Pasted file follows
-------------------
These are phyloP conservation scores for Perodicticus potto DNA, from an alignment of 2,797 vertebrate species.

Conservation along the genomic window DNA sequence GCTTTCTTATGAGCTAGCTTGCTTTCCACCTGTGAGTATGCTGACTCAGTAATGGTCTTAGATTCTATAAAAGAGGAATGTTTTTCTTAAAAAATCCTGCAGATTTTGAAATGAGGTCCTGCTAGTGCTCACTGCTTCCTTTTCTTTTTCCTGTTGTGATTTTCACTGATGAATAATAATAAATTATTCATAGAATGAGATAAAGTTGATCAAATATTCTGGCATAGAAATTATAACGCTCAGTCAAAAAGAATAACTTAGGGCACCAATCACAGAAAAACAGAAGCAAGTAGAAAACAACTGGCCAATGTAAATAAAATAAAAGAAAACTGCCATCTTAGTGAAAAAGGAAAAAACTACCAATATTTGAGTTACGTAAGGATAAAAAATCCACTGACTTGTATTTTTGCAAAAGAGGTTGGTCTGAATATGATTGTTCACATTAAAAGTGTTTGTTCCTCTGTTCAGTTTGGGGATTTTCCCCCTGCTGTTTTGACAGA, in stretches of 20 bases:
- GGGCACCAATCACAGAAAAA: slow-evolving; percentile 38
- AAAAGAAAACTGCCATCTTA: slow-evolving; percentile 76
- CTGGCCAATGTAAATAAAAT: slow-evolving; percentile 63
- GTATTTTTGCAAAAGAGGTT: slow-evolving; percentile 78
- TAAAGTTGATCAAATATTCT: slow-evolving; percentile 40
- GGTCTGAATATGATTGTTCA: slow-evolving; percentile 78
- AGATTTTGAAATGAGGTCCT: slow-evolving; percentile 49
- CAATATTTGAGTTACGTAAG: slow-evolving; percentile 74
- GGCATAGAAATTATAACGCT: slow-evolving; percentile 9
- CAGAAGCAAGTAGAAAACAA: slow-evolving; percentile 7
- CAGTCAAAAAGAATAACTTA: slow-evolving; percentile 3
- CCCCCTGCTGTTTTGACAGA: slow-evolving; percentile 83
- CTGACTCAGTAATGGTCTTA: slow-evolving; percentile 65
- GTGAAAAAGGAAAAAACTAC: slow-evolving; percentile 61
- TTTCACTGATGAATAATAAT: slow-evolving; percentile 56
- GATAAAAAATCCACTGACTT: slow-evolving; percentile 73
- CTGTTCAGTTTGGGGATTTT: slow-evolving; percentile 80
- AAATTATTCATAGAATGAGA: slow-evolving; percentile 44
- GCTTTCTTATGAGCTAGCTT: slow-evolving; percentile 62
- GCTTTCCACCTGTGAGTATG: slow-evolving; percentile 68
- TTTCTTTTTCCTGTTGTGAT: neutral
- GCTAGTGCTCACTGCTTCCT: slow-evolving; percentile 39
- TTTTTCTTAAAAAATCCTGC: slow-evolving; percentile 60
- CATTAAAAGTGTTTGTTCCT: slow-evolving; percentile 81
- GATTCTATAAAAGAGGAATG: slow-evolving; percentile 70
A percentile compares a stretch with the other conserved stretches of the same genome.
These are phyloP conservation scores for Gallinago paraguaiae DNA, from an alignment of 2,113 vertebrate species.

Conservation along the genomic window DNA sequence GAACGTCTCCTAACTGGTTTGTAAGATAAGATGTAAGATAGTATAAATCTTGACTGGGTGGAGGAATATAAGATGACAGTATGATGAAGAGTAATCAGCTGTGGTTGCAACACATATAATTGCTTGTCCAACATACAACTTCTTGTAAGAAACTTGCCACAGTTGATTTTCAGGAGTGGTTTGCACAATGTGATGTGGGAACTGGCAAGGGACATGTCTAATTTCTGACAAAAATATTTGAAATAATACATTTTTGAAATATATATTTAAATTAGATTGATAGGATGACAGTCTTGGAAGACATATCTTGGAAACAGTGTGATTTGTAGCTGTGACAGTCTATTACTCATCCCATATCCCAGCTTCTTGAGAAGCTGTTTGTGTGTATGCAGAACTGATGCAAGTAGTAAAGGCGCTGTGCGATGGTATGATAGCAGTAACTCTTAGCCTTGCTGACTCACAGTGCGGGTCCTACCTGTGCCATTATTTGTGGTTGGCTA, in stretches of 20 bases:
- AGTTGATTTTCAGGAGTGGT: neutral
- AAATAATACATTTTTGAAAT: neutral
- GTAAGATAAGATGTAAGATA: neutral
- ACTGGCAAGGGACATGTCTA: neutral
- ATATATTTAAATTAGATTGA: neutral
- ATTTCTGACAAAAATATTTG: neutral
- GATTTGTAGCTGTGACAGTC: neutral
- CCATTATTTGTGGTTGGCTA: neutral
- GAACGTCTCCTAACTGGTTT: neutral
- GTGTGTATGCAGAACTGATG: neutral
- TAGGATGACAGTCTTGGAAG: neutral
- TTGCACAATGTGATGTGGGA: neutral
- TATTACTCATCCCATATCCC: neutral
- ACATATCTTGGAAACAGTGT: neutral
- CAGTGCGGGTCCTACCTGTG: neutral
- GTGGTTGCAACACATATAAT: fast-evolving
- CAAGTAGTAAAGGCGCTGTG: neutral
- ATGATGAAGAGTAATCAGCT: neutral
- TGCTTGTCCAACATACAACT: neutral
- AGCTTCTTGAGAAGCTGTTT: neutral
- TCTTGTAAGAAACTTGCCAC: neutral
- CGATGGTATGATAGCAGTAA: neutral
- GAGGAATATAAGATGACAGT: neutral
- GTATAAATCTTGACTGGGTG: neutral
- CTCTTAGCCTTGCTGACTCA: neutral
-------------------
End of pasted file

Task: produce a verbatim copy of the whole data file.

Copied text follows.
These are phyloP conservation scores for Perodicticus potto DNA, from an alignment of 2,797 vertebrate species.

Conservation along the genomic window DNA sequence GCTTTCTTATGAGCTAGCTTGCTTTCCACCTGTGAGTATGCTGACTCAGTAATGGTCTTAGATTCTATAAAAGAGGAATGTTTTTCTTAAAAAATCCTGCAGATTTTGAAATGAGGTCCTGCTAGTGCTCACTGCTTCCTTTTCTTTTTCCTGTTGTGATTTTCACTGATGAATAATAATAAATTATTCATAGAATGAGATAAAGTTGATCAAATATTCTGGCATAGAAATTATAACGCTCAGTCAAAAAGAATAACTTAGGGCACCAATCACAGAAAAACAGAAGCAAGTAGAAAACAACTGGCCAATGTAAATAAAATAAAAGAAAACTGCCATCTTAGTGAAAAAGGAAAAAACTACCAATATTTGAGTTACGTAAGGATAAAAAATCCACTGACTTGTATTTTTGCAAAAGAGGTTGGTCTGAATATGATTGTTCACATTAAAAGTGTTTGTTCCTCTGTTCAGTTTGGGGATTTTCCCCCTGCTGTTTTGACAGA, in stretches of 20 bases:
- GGGCACCAATCACAGAAAAA: slow-evolving; percentile 38
- AAAAGAAAACTGCCATCTTA: slow-evolving; percentile 76
- CTGGCCAATGTAAATAAAAT: slow-evolving; percentile 63
- GTATTTTTGCAAAAGAGGTT: slow-evolving; percentile 78
- TAAAGTTGATCAAATATTCT: slow-evolving; percentile 40
- GGTCTGAATATGATTGTTCA: slow-evolving; percentile 78
- AGATTTTGAAATGAGGTCCT: slow-evolving; percentile 49
- CAATATTTGAGTTACGTAAG: slow-evolving; percentile 74
- GGCATAGAAATTATAACGCT: slow-evolving; percentile 9
- CAGAAGCAAGTAGAAAACAA: slow-evolving; percentile 7
- CAGTCAAAAAGAATAACTTA: slow-evolving; percentile 3
- CCCCCTGCTGTTTTGACAGA: slow-evolving; percentile 83
- CTGACTCAGTAATGGTCTTA: slow-evolving; percentile 65
- GTGAAAAAGGAAAAAACTAC: slow-evolving; percentile 61
- TTTCACTGATGAATAATAAT: slow-evolving; percentile 56
- GATAAAAAATCCACTGACTT: slow-evolving; percentile 73
- CTGTTCAGTTTGGGGATTTT: slow-evolving; percentile 80
- AAATTATTCATAGAATGAGA: slow-evolving; percentile 44
- GCTTTCTTATGAGCTAGCTT: slow-evolving; percentile 62
- GCTTTCCACCTGTGAGTATG: slow-evolving; percentile 68
- TTTCTTTTTCCTGTTGTGAT: neutral
- GCTAGTGCTCACTGCTTCCT: slow-evolving; percentile 39
- TTTTTCTTAAAAAATCCTGC: slow-evolving; percentile 60
- CATTAAAAGTGTTTGTTCCT: slow-evolving; percentile 81
- GATTCTATAAAAGAGGAATG: slow-evolving; percentile 70
A percentile compares a stretch with the other conserved stretches of the same genome.
These are phyloP conservation scores for Gallinago paraguaiae DNA, from an alignment of 2,113 vertebrate species.

Conservation along the genomic window DNA sequence GAACGTCTCCTAACTGGTTTGTAAGATAAGATGTAAGATAGTATAAATCTTGACTGGGTGGAGGAATATAAGATGACAGTATGATGAAGAGTAATCAGCTGTGGTTGCAACACATATAATTGCTTGTCCAACATACAACTTCTTGTAAGAAACTTGCCACAGTTGATTTTCAGGAGTGGTTTGCACAATGTGATGTGGGAACTGGCAAGGGACATGTCTAATTTCTGACAAAAATATTTGAAATAATACATTTTTGAAATATATATTTAAATTAGATTGATAGGATGACAGTCTTGGAAGACATATCTTGGAAACAGTGTGATTTGTAGCTGTGACAGTCTATTACTCATCCCATATCCCAGCTTCTTGAGAAGCTGTTTGTGTGTATGCAGAACTGATGCAAGTAGTAAAGGCGCTGTGCGATGGTATGATAGCAGTAACTCTTAGCCTTGCTGACTCACAGTGCGGGTCCTACCTGTGCCATTATTTGTGGTTGGCTA, in stretches of 20 bases:
- AGTTGATTTTCAGGAGTGGT: neutral
- AAATAATACATTTTTGAAAT: neutral
- GTAAGATAAGATGTAAGATA: neutral
- ACTGGCAAGGGACATGTCTA: neutral
- ATATATTTAAATTAGATTGA: neutral
- ATTTCTGACAAAAATATTTG: neutral
- GATTTGTAGCTGTGACAGTC: neutral
- CCATTATTTGTGGTTGGCTA: neutral
- GAACGTCTCCTAACTGGTTT: neutral
- GTGTGTATGCAGAACTGATG: neutral
- TAGGATGACAGTCTTGGAAG: neutral
- TTGCACAATGTGATGTGGGA: neutral
- TATTACTCATCCCATATCCC: neutral
- ACATATCTTGGAAACAGTGT: neutral
- CAGTGCGGGTCCTACCTGTG: neutral
- GTGGTTGCAACACATATAAT: fast-evolving
- CAAGTAGTAAAGGCGCTGTG: neutral
- ATGATGAAGAGTAATCAGCT: neutral
- TGCTTGTCCAACATACAACT: neutral
- AGCTTCTTGAGAAGCTGTTT: neutral
- TCTTGTAAGAAACTTGCCAC: neutral
- CGATGGTATGATAGCAGTAA: neutral
- GAGGAATATAAGATGACAGT: neutral
- GTATAAATCTTGACTGGGTG: neutral
- CTCTTAGCCTTGCTGACTCA: neutral